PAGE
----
Last week Seb and I got in a game of DZC, around 910 points each side, Feral Resistance versus UCM. We played the Encroachment mission, but both of us misunderstood the rules about scoring – it wasn’t until we were tallying up the final scores that we realized that infantry in buildings score triple points in the opposite table half, not just the opposite deployment zone. But because it was equally misunderstood, we decided to just go ahead with our…altered version of the mission (opposite deployment zone only). (NB: we did not use command cards in this game.)
The buildings were equally balanced (almost exactly) between table halves. We built army lists that were within 5 points of the other. The UCM army included:
1 Kodiak command with transport;
6 infantry bases in Bears (in Condors);
2 Longbows in Ravens;
2 Gladius HBTs in a Condor;
3 Rapiers, driving on;
3 Sabres, Condor;
missile pods on everything.
The Resistance force was pretty much my entire DZC model collection:
1 Alexander Command tank, with Lifthawk (AA upgrade);
4 Free rider bases;
3 two-base teams of fighters, in Jacksons (in a Lifthawk, with the AA upgrade);
3 Gun Wagons in a Kraken;
2 Hannibals, driving on;
Spider mine launchers on the Jacksons.
Fortunately, the game was a lot of fun – unfortunately, my picture taking was really spotty. It’s also been several days since the game itself, so I will summarize.
There was no shooting in turn 1. My command battlegroup deployed on the left side, initially in cover. This was in direct reaction to his Gladius HBT section, whose Condor dropped them off in the street ahead.
I initially thought this was a clever move – however, over the following several turns, the Alexander moved out of cover and proceeded to do NO DAMAGE AT ALL to anything, and was eventually blown away by the combined fire of the Gladii, Sabres, and even a few blasts from the Kodiak’s friend in space. I think that happened at the bottom of turn 4.
(The tape measure was exactly the same size as the small blast template, which here marks the final resting place of Resistance Commander “CV3.”)
At the time, I thought that would be the end of the game – destroying my most expensive unit and killing the commander within was a mighty chunk of kill points. However, with so much of the UCM forces concentrating on the exposed Alexander, it allowed for some substantial maneuvering by the rest of my force. In particular, the Freeriders rode hard down the table edge and found some juicy targets.
First, they found and destroyed both Longbows in short order. This had the unpredicted effect of removing the smart smoke on the Gladii. As a sidenote, Seb and I both had a chuckle out of our representation of the smart smoke:
A piece of trash on the ground! Part of an old straw wrapper one of us tracked in from the street. It did a good job hiding the heavy tanks from the then-extant Alexander. Despite the immediate cessation of the smart smoke, the Alexander and some Lifthawk missiles failed to hit and/or damage the Gladii. Dang.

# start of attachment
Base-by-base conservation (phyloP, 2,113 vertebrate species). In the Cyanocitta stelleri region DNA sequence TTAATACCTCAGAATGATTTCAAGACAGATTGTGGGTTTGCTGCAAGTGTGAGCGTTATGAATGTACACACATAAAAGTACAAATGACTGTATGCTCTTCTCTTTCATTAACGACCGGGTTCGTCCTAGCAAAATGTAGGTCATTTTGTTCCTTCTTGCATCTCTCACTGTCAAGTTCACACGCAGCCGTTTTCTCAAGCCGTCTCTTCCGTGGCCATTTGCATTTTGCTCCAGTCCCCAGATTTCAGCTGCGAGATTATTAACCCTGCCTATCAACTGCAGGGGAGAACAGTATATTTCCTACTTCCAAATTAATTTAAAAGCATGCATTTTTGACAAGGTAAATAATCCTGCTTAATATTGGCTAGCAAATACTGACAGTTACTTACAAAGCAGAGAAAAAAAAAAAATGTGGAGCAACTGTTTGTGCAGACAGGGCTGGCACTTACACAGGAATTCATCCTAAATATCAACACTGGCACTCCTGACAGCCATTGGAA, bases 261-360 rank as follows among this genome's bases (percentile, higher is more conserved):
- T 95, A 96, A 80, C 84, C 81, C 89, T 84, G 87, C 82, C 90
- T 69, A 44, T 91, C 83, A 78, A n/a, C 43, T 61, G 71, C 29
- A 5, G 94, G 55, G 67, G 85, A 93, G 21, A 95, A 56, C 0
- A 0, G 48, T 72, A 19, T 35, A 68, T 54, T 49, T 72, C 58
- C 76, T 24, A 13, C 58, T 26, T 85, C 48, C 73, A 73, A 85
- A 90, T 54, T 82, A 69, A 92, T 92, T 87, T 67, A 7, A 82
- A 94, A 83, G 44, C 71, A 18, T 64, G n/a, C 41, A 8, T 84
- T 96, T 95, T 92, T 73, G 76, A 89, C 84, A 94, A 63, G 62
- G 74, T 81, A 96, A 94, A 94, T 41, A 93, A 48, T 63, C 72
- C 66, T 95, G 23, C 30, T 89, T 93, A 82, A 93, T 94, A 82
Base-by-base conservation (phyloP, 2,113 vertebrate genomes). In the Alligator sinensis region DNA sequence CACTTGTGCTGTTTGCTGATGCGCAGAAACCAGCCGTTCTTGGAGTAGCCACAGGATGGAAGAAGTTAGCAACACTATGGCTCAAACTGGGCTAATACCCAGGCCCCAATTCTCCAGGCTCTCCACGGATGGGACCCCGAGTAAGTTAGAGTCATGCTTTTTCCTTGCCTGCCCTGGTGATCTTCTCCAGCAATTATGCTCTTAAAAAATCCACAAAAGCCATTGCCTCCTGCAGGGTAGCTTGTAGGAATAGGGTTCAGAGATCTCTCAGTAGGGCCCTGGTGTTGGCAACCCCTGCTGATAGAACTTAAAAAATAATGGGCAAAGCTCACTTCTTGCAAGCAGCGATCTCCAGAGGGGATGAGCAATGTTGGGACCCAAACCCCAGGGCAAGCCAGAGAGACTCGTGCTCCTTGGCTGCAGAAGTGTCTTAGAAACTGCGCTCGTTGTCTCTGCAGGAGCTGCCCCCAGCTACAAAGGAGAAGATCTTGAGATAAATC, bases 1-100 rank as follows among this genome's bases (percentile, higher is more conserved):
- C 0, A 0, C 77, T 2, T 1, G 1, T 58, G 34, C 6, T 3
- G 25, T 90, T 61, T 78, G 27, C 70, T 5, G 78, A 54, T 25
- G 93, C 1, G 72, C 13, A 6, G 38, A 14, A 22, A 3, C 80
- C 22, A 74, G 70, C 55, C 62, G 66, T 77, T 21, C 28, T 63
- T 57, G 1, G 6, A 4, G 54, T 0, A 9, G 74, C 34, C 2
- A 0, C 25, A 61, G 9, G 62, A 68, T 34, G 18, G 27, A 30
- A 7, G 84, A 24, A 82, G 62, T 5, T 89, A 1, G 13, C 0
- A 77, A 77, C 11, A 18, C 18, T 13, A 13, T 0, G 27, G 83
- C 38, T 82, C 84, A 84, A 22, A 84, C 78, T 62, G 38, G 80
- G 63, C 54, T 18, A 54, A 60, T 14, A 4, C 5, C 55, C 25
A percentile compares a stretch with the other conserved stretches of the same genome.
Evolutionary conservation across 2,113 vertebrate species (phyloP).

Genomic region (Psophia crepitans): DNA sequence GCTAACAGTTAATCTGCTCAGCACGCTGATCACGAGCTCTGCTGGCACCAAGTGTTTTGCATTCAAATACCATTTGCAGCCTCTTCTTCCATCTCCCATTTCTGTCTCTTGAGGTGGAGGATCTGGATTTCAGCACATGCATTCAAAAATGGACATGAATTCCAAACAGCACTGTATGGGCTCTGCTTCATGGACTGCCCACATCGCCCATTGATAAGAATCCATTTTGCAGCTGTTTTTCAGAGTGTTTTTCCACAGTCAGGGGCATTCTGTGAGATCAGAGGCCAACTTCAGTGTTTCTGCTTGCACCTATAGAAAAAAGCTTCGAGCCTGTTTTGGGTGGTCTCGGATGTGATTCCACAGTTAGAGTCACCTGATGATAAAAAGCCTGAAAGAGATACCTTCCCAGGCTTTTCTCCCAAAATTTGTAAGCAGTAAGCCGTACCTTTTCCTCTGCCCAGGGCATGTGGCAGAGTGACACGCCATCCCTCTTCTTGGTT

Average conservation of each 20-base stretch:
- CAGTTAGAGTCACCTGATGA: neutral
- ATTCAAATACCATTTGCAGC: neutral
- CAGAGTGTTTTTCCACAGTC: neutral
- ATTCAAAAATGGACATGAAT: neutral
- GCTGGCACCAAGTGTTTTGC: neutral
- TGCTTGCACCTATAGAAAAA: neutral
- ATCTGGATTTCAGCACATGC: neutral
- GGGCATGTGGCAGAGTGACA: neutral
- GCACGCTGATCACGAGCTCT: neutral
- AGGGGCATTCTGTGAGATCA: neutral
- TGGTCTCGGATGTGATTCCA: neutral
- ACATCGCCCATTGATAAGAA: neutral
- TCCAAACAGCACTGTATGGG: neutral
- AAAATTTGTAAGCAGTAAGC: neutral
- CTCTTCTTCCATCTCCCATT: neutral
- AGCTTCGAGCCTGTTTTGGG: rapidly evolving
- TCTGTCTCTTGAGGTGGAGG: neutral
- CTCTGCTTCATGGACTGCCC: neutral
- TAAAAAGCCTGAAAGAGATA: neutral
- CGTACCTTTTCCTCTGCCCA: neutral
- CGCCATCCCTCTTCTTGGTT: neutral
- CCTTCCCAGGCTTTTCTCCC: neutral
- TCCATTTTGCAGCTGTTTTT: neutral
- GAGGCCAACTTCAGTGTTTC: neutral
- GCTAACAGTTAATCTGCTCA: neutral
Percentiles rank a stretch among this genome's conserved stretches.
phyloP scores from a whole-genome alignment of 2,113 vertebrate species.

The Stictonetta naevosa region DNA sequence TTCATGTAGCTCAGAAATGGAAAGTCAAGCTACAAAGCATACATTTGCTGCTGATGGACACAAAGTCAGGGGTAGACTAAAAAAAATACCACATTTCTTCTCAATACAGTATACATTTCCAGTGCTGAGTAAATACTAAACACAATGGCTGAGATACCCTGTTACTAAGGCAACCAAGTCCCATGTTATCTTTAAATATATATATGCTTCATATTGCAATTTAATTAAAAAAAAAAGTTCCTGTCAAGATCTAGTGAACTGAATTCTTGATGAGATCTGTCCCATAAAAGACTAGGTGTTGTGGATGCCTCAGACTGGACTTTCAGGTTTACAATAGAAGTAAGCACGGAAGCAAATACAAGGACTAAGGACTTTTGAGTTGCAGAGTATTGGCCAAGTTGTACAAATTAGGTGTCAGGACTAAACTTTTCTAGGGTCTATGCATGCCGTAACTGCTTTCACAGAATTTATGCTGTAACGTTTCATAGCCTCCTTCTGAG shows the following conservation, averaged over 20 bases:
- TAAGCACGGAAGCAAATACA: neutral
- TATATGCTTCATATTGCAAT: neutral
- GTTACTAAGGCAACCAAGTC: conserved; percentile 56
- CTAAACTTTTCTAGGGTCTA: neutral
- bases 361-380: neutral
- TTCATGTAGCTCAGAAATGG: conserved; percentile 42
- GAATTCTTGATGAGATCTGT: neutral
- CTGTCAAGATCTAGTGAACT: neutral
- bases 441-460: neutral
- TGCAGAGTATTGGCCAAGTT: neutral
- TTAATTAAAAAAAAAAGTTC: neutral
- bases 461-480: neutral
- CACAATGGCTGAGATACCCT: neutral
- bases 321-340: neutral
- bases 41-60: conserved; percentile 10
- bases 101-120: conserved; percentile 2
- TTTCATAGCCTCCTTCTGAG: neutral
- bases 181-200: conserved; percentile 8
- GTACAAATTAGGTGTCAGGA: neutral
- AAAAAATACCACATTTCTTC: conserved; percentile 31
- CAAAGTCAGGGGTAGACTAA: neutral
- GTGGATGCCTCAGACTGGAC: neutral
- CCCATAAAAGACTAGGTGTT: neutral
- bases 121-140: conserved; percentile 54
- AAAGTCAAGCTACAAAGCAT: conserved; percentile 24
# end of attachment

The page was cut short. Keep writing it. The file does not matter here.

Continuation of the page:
Anyway, I had originally planned to use the Freeriders to put an end to the heavy UCM tanks, but the destruction of my commander gave me a better idea – go after the Kodiak. And they did.
Over the final two turns or so, almost the entire UCM army redirected their gatling guns, heavy machine guns, anti-air revolving cannon, and missile pods against the Freeriders. There were not many other targets, though, and also not enough mobility to get into my deployment zone before the end of turn 6. Literally thousands of rounds, bullets, and missiles later, Seb’s UCM force had – to their credit – managed to destroy two entire bases of the Resistance scouts. No easy feat! This attrition also kept the Freeriders from destroying their target and killing the enemy commander.
On the other side of the board, the UCM Legionnaires had swiftly deployed in a medium building towards the middle of the table – and my own infantry were just too far away to get in the building and engage them without first being subjected to a concerning amount of fire. Instead, the Lifthawk carrying all thirty Resistance fighters – no doubt airsick by the end of the game – re-positioned and flew across to the other side of the table. Meanwhile, my Gun Wagons made steady progress in their Kraken, all the way up the far right side of the board. In turn 6, the Gun Wagons and their Kraken made it into the enemy deployment zone, as did all thirty Resistance fighters, who took up shelter in a large building barely in the UCM deployment area (immediately next to the Kodiak!). The two Lifthawks also managed to do a little damage, but not enough to earn kill points. In the end, those infantry won me the game – that triple points bonus is huge.
My drive-on Hannibals did not end up achieving very much. Spending the first turn sheltering behind the large building in the Resistance deployment zone, they ended up driving out and unloading turn after turn on the building the Legionnaires garrisoned. By the end of the game, the MBTs had killed a base-and-a-half of the UCM infantry, in return losing one of their own to Sabre fire.
Seb and I both agreed after calculating kill points that we would have played the game very differently had either of us realized we had misread/misunderstood the victory conditions for the Encroachment mission. But it was still a lot of fun! Had I not thrown those fighters in the building on turn 6, I would have lost.
Besides the actual rules for Encroachment, I felt like I learned a lot in this game. The Alexander is not invincible, for example (although it did take a lot of pepper to bring it down) – nor are Freeriders (although, again, I love those evasion countermeasures). I really need a third Lifthawk to get the most out of my heavy armor (and then I could play at the ~1000 points level even). Lifthawks are not very dependable AA. Straw wrappers make good smart smoke.
Good game, Seb!